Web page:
At the Bafta television awards in May I noticed the illusionist and magician, Dynamo, on his own, looking a bit lost. He’s so slight and tiny it was tempting to ask if he’d become separated from his mummy and daddy, but that would have been patronising, of course.
Instead I introduced myself as an admirer and wished him luck (his show, Dynamo: Magician Impossible, was nominated for best entertainment programme, though it lost to The Graham Norton Show). Only a few weeks before, Dynamo (or Steven Frayne) had entranced me and my fellow TV writers in the Broadcasting Press Guild at our annual awards dinner. (He won one of our awards, because we know what we are talking about.) He played a quick trick on us all that to this day I’m still trying to work out. It was a sleight of hand involving our actual hands. Admittedly it wasn’t on the scale of Dynamo’s big set pieces, like walking on the Thames and levitating by a London bus, but hey, we’re journalists, we’ll take anything we can get.
Anyway, Dynamo (who’s 5ft 8in and must be all of about eight stones) and I had a brief pre-Bafta chat in which he said he couldn’t quite understand what he was doing at such a starry, glittery event. Now, I’m used to false modesty from showbizzy people and actors (“It’s nothing to do with me, it’s all in the script”), but I could tell he actually meant it. You can see from his programmes – a new series of Dynamo: Magician Impossible starts on Watch on Thursday – that he’s the most unassuming of men, pootling around rough bits of New York staggering onlookers into baffled silences then howls of incredulity as he performs tricks that defy gravity, the laws of nature and even life as we know it. Laces tie themselves! The hands on a watch in a magazine ad move before our eyes!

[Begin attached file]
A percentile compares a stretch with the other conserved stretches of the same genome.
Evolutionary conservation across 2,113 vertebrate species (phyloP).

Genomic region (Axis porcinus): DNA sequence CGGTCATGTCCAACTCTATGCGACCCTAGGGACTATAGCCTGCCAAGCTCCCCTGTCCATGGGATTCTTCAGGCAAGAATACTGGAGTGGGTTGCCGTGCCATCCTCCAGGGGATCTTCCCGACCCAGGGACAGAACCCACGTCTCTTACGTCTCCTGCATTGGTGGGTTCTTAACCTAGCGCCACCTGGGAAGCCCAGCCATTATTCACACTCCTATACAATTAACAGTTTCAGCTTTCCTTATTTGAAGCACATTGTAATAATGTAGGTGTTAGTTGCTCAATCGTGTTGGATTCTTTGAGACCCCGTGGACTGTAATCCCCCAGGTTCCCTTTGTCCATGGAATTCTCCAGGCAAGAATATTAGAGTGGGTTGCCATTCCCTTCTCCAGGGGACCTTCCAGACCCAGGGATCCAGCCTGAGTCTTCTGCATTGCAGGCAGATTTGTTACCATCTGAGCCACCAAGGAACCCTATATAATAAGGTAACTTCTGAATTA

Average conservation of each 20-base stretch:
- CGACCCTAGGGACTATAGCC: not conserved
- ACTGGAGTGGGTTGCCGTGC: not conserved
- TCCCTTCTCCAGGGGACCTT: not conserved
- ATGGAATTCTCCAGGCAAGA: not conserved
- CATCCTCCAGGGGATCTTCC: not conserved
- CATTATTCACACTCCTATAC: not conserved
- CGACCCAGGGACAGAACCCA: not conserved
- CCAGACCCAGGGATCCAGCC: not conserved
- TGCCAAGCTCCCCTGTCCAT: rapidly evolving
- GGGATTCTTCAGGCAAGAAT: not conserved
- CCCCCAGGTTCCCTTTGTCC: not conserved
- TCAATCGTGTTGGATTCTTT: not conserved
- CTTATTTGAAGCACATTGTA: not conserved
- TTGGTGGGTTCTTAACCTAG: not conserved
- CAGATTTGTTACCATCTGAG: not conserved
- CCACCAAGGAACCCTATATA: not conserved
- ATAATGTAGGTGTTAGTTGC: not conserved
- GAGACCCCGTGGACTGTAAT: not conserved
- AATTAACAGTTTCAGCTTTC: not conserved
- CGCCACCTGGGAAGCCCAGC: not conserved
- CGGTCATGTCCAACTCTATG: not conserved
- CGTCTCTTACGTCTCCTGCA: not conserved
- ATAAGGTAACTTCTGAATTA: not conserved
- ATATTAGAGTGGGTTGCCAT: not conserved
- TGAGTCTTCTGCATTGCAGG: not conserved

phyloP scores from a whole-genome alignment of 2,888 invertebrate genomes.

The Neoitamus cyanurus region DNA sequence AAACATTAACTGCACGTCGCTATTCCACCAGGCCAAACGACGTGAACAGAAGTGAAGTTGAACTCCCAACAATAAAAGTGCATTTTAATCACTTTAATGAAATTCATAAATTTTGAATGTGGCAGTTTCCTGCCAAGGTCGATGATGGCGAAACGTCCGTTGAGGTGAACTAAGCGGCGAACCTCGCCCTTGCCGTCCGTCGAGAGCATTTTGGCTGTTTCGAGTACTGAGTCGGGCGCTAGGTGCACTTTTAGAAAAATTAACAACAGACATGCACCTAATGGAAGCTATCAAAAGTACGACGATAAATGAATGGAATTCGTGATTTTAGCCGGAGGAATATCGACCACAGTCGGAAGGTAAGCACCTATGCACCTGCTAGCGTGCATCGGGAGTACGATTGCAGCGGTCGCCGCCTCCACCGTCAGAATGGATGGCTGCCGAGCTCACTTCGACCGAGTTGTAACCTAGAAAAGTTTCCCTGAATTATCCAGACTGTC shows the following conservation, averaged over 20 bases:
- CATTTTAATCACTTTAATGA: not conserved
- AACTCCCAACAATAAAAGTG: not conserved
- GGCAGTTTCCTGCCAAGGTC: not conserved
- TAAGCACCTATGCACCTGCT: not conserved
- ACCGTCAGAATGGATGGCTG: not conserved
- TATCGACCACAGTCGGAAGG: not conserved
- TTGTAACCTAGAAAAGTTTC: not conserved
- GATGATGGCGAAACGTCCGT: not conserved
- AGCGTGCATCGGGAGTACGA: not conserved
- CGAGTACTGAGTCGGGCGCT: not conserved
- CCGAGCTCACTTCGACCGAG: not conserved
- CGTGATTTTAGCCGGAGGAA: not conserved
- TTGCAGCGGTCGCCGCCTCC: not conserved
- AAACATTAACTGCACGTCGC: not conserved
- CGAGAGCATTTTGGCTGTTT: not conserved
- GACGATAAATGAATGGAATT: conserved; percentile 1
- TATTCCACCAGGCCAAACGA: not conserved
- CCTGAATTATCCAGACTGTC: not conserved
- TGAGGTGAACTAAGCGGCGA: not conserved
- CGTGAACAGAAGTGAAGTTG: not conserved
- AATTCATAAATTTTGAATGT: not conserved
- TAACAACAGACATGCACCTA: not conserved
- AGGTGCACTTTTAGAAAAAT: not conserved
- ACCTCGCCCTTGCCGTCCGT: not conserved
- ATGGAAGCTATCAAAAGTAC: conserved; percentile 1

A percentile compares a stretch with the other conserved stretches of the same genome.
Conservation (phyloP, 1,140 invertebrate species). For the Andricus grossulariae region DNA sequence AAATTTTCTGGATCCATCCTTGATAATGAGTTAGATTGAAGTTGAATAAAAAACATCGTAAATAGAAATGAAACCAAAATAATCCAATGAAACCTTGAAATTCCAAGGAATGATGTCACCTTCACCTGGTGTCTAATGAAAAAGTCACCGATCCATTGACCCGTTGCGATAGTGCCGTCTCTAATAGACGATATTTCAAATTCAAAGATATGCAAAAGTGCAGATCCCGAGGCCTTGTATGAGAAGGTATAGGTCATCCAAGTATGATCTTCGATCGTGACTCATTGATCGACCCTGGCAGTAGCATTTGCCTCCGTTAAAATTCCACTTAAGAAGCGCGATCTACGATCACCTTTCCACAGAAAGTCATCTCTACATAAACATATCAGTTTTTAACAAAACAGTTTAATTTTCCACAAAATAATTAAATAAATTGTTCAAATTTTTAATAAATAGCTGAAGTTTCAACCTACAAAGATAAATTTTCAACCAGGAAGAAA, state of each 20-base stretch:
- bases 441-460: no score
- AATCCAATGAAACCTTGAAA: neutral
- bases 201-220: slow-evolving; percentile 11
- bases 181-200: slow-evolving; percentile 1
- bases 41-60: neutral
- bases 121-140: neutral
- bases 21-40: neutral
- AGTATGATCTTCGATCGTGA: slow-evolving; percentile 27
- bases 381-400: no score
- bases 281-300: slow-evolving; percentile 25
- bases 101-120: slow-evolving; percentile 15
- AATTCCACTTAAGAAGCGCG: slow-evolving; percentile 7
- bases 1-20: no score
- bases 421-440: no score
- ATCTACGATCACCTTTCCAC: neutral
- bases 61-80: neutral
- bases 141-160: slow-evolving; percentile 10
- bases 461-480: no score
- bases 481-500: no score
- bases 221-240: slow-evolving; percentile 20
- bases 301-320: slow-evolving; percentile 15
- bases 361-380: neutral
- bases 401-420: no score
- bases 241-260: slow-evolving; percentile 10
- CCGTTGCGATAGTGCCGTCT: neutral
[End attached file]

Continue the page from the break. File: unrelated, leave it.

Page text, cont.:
I can’t bear shiny, spangly entertainment shows, probably I was scarred for life by watching Seaside Special as a child, and frilly-shirted, self-aggrandising magicians have always made my palms sweat. But Dynamo is different. He has none of US illusionist David Blaine’s grandiosity or pomposity. I love him, he’s a guerrilla showman with a soft Yorkshire accent, a downbeat genius whose tricks of misdirection and sleights of hand can be powerfully moving in ways I can’t explain to myself or anyone else. There’s a fabulous sequence in this week’s Magician Impossible where he does something amazing involving hundreds of people in Times Square. I won’t say any more but I had a tear in my eye seeing all these people, only days after the devastation of Hurricane Sandy last October, shouting with delighted disbelief, in a kind of fellowship of joy. What he does shouldn’t be possible. It can’t be possible.
Of course it’s probably all done with misdirection and mirrors, but really, I don’t want to know. Find any Dynamo story on the internet and you can bet that underneath there will be sour comments from joyless windbags claiming to know how he did it and how the rest of us are lame-brained saps for being taken in.
Well they can all shut up. Dynamo, in his own, quiet Bradford way, is about celebrating humanity and all our possibilities. Anyone with a heart and a conscience loves to be amazed and no one can do it quite like him.
Dynamo: Magician Impossible starts tonight at 9:00pm on Watch